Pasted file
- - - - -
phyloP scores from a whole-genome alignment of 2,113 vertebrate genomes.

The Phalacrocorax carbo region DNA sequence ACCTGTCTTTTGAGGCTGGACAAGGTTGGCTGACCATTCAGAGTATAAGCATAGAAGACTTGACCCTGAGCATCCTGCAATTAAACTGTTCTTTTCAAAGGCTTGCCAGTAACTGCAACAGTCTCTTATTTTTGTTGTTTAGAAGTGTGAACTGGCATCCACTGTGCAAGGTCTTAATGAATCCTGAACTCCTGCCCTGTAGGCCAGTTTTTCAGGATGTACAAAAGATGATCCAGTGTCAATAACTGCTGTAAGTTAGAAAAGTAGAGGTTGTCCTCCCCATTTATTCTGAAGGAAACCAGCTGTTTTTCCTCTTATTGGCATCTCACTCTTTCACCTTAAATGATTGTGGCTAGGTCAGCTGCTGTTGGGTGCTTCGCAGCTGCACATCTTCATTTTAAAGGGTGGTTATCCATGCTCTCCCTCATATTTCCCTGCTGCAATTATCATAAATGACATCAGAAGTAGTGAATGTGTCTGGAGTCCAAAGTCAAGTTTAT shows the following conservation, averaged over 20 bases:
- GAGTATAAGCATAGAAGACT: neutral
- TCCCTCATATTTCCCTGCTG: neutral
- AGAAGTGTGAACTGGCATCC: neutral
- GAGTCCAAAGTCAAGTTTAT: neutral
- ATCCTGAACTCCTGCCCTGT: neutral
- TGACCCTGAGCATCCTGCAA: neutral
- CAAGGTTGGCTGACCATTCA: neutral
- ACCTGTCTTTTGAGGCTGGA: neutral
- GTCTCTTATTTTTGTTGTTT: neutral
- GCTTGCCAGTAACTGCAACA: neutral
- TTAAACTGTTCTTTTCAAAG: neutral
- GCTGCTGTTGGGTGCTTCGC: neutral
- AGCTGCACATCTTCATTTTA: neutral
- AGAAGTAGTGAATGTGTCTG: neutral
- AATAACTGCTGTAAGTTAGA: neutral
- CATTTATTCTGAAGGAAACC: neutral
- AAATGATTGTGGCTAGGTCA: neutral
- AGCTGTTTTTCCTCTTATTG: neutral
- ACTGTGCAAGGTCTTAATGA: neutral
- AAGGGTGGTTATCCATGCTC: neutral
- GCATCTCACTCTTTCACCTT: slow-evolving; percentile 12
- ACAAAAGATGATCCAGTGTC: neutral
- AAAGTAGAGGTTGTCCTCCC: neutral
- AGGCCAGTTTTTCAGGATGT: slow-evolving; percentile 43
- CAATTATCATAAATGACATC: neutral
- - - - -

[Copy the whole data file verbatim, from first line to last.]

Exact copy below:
phyloP scores from a whole-genome alignment of 2,113 vertebrate genomes.

The Phalacrocorax carbo region DNA sequence ACCTGTCTTTTGAGGCTGGACAAGGTTGGCTGACCATTCAGAGTATAAGCATAGAAGACTTGACCCTGAGCATCCTGCAATTAAACTGTTCTTTTCAAAGGCTTGCCAGTAACTGCAACAGTCTCTTATTTTTGTTGTTTAGAAGTGTGAACTGGCATCCACTGTGCAAGGTCTTAATGAATCCTGAACTCCTGCCCTGTAGGCCAGTTTTTCAGGATGTACAAAAGATGATCCAGTGTCAATAACTGCTGTAAGTTAGAAAAGTAGAGGTTGTCCTCCCCATTTATTCTGAAGGAAACCAGCTGTTTTTCCTCTTATTGGCATCTCACTCTTTCACCTTAAATGATTGTGGCTAGGTCAGCTGCTGTTGGGTGCTTCGCAGCTGCACATCTTCATTTTAAAGGGTGGTTATCCATGCTCTCCCTCATATTTCCCTGCTGCAATTATCATAAATGACATCAGAAGTAGTGAATGTGTCTGGAGTCCAAAGTCAAGTTTAT shows the following conservation, averaged over 20 bases:
- GAGTATAAGCATAGAAGACT: neutral
- TCCCTCATATTTCCCTGCTG: neutral
- AGAAGTGTGAACTGGCATCC: neutral
- GAGTCCAAAGTCAAGTTTAT: neutral
- ATCCTGAACTCCTGCCCTGT: neutral
- TGACCCTGAGCATCCTGCAA: neutral
- CAAGGTTGGCTGACCATTCA: neutral
- ACCTGTCTTTTGAGGCTGGA: neutral
- GTCTCTTATTTTTGTTGTTT: neutral
- GCTTGCCAGTAACTGCAACA: neutral
- TTAAACTGTTCTTTTCAAAG: neutral
- GCTGCTGTTGGGTGCTTCGC: neutral
- AGCTGCACATCTTCATTTTA: neutral
- AGAAGTAGTGAATGTGTCTG: neutral
- AATAACTGCTGTAAGTTAGA: neutral
- CATTTATTCTGAAGGAAACC: neutral
- AAATGATTGTGGCTAGGTCA: neutral
- AGCTGTTTTTCCTCTTATTG: neutral
- ACTGTGCAAGGTCTTAATGA: neutral
- AAGGGTGGTTATCCATGCTC: neutral
- GCATCTCACTCTTTCACCTT: slow-evolving; percentile 12
- ACAAAAGATGATCCAGTGTC: neutral
- AAAGTAGAGGTTGTCCTCCC: neutral
- AGGCCAGTTTTTCAGGATGT: slow-evolving; percentile 43
- CAATTATCATAAATGACATC: neutral